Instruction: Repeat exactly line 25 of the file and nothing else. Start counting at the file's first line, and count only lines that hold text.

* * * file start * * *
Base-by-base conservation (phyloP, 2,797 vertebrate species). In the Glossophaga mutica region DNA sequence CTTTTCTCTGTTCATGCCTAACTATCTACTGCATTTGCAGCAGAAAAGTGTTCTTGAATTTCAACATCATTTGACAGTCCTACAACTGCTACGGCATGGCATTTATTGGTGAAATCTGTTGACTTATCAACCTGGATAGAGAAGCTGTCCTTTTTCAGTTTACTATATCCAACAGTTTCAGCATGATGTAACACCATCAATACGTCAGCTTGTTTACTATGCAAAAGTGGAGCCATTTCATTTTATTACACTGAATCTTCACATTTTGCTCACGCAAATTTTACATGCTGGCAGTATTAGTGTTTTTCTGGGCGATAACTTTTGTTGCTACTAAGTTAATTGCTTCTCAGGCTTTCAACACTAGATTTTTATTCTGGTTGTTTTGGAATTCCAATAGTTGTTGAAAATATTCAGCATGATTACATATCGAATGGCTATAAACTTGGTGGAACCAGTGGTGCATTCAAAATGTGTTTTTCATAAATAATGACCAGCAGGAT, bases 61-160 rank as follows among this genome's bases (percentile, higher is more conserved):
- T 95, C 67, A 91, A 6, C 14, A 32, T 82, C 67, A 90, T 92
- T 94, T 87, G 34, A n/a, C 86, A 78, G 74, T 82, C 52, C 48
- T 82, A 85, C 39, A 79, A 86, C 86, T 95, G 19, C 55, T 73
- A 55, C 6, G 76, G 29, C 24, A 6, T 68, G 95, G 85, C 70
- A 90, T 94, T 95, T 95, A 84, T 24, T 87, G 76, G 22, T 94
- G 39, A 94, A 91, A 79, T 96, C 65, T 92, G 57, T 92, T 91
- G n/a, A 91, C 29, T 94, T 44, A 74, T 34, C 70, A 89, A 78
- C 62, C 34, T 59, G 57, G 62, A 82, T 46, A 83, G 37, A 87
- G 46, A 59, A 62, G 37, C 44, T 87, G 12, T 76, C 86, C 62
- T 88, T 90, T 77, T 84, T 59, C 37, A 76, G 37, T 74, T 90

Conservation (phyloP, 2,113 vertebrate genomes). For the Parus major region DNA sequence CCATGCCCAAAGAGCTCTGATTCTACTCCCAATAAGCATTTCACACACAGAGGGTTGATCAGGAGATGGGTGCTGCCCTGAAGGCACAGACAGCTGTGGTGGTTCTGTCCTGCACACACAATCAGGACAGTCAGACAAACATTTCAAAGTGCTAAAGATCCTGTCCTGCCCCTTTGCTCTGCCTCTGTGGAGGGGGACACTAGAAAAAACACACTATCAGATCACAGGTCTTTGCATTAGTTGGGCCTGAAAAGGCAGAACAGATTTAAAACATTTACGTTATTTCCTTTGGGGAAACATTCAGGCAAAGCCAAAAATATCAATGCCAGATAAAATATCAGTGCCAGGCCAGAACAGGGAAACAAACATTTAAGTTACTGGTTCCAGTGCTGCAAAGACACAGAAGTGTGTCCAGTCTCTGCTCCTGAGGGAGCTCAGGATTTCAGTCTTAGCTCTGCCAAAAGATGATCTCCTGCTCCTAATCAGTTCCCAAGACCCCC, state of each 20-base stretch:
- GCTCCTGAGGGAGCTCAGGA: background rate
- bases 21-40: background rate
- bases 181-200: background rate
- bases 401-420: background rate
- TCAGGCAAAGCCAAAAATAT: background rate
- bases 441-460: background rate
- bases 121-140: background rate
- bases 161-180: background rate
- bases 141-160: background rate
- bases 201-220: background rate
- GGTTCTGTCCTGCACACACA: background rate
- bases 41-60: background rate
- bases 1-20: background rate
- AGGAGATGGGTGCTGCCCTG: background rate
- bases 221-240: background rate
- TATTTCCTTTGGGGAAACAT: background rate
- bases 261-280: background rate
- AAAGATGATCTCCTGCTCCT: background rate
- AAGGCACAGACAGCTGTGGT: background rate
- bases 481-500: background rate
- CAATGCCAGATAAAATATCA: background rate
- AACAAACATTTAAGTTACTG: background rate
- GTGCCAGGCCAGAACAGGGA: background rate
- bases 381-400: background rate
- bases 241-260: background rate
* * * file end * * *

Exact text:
- bases 1-20: background rate